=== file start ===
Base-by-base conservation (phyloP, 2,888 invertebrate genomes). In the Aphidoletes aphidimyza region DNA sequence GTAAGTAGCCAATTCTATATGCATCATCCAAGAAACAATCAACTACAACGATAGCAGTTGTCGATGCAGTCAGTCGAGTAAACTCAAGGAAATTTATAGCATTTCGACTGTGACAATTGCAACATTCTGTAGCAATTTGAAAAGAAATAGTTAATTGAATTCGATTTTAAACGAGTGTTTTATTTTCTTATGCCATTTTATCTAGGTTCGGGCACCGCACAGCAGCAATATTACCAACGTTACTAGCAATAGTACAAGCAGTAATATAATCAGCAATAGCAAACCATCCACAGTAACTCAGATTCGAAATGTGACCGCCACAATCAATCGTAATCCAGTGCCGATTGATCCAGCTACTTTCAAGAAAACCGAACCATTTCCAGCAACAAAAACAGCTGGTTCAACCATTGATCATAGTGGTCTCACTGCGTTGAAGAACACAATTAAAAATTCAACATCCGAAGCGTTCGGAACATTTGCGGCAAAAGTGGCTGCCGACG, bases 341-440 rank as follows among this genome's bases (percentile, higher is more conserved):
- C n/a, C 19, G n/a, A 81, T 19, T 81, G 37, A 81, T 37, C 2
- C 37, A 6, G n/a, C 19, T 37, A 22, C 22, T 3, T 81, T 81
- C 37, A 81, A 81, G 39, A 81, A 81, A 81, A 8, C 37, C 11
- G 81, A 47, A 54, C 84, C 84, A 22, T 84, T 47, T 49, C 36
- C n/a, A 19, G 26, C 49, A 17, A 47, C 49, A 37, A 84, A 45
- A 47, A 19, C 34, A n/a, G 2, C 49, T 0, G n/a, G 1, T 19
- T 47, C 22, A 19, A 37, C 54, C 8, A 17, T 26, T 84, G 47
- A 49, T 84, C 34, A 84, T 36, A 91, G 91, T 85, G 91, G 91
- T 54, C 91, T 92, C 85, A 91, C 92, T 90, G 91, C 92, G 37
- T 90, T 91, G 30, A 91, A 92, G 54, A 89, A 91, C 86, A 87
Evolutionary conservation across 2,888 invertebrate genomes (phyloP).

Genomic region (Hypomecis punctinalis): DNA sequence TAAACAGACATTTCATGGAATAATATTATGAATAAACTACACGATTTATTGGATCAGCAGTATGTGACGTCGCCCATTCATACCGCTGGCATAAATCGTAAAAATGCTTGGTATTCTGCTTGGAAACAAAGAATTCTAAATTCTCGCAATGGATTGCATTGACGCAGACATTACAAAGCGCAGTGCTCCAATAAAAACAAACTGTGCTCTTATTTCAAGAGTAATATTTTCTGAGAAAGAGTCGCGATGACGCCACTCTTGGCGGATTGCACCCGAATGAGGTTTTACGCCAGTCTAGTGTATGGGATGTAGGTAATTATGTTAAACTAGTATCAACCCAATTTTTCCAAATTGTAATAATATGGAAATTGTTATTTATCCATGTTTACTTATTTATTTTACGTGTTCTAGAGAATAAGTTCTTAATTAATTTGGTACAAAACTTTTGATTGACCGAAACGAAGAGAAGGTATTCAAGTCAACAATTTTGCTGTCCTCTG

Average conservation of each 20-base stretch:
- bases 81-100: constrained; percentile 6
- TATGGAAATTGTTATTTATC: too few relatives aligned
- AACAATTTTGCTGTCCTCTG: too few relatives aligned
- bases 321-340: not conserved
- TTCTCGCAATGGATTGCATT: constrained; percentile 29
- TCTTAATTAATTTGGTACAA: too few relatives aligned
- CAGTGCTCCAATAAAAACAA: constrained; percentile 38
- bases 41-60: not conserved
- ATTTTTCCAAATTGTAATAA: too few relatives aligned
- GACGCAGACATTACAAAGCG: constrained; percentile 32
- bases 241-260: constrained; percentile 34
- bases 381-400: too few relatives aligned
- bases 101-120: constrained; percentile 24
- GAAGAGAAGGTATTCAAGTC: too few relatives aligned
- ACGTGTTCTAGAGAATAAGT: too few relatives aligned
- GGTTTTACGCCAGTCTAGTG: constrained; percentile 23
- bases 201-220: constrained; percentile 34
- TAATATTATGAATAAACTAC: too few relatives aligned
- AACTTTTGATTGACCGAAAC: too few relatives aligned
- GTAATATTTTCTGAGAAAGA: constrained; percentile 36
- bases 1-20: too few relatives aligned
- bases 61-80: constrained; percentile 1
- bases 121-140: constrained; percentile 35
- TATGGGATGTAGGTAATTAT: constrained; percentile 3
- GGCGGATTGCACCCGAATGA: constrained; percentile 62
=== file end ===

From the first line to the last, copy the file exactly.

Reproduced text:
Base-by-base conservation (phyloP, 2,888 invertebrate genomes). In the Aphidoletes aphidimyza region DNA sequence GTAAGTAGCCAATTCTATATGCATCATCCAAGAAACAATCAACTACAACGATAGCAGTTGTCGATGCAGTCAGTCGAGTAAACTCAAGGAAATTTATAGCATTTCGACTGTGACAATTGCAACATTCTGTAGCAATTTGAAAAGAAATAGTTAATTGAATTCGATTTTAAACGAGTGTTTTATTTTCTTATGCCATTTTATCTAGGTTCGGGCACCGCACAGCAGCAATATTACCAACGTTACTAGCAATAGTACAAGCAGTAATATAATCAGCAATAGCAAACCATCCACAGTAACTCAGATTCGAAATGTGACCGCCACAATCAATCGTAATCCAGTGCCGATTGATCCAGCTACTTTCAAGAAAACCGAACCATTTCCAGCAACAAAAACAGCTGGTTCAACCATTGATCATAGTGGTCTCACTGCGTTGAAGAACACAATTAAAAATTCAACATCCGAAGCGTTCGGAACATTTGCGGCAAAAGTGGCTGCCGACG, bases 341-440 rank as follows among this genome's bases (percentile, higher is more conserved):
- C n/a, C 19, G n/a, A 81, T 19, T 81, G 37, A 81, T 37, C 2
- C 37, A 6, G n/a, C 19, T 37, A 22, C 22, T 3, T 81, T 81
- C 37, A 81, A 81, G 39, A 81, A 81, A 81, A 8, C 37, C 11
- G 81, A 47, A 54, C 84, C 84, A 22, T 84, T 47, T 49, C 36
- C n/a, A 19, G 26, C 49, A 17, A 47, C 49, A 37, A 84, A 45
- A 47, A 19, C 34, A n/a, G 2, C 49, T 0, G n/a, G 1, T 19
- T 47, C 22, A 19, A 37, C 54, C 8, A 17, T 26, T 84, G 47
- A 49, T 84, C 34, A 84, T 36, A 91, G 91, T 85, G 91, G 91
- T 54, C 91, T 92, C 85, A 91, C 92, T 90, G 91, C 92, G 37
- T 90, T 91, G 30, A 91, A 92, G 54, A 89, A 91, C 86, A 87
Evolutionary conservation across 2,888 invertebrate genomes (phyloP).

Genomic region (Hypomecis punctinalis): DNA sequence TAAACAGACATTTCATGGAATAATATTATGAATAAACTACACGATTTATTGGATCAGCAGTATGTGACGTCGCCCATTCATACCGCTGGCATAAATCGTAAAAATGCTTGGTATTCTGCTTGGAAACAAAGAATTCTAAATTCTCGCAATGGATTGCATTGACGCAGACATTACAAAGCGCAGTGCTCCAATAAAAACAAACTGTGCTCTTATTTCAAGAGTAATATTTTCTGAGAAAGAGTCGCGATGACGCCACTCTTGGCGGATTGCACCCGAATGAGGTTTTACGCCAGTCTAGTGTATGGGATGTAGGTAATTATGTTAAACTAGTATCAACCCAATTTTTCCAAATTGTAATAATATGGAAATTGTTATTTATCCATGTTTACTTATTTATTTTACGTGTTCTAGAGAATAAGTTCTTAATTAATTTGGTACAAAACTTTTGATTGACCGAAACGAAGAGAAGGTATTCAAGTCAACAATTTTGCTGTCCTCTG

Average conservation of each 20-base stretch:
- bases 81-100: constrained; percentile 6
- TATGGAAATTGTTATTTATC: too few relatives aligned
- AACAATTTTGCTGTCCTCTG: too few relatives aligned
- bases 321-340: not conserved
- TTCTCGCAATGGATTGCATT: constrained; percentile 29
- TCTTAATTAATTTGGTACAA: too few relatives aligned
- CAGTGCTCCAATAAAAACAA: constrained; percentile 38
- bases 41-60: not conserved
- ATTTTTCCAAATTGTAATAA: too few relatives aligned
- GACGCAGACATTACAAAGCG: constrained; percentile 32
- bases 241-260: constrained; percentile 34
- bases 381-400: too few relatives aligned
- bases 101-120: constrained; percentile 24
- GAAGAGAAGGTATTCAAGTC: too few relatives aligned
- ACGTGTTCTAGAGAATAAGT: too few relatives aligned
- GGTTTTACGCCAGTCTAGTG: constrained; percentile 23
- bases 201-220: constrained; percentile 34
- TAATATTATGAATAAACTAC: too few relatives aligned
- AACTTTTGATTGACCGAAAC: too few relatives aligned
- GTAATATTTTCTGAGAAAGA: constrained; percentile 36
- bases 1-20: too few relatives aligned
- bases 61-80: constrained; percentile 1
- bases 121-140: constrained; percentile 35
- TATGGGATGTAGGTAATTAT: constrained; percentile 3
- GGCGGATTGCACCCGAATGA: constrained; percentile 62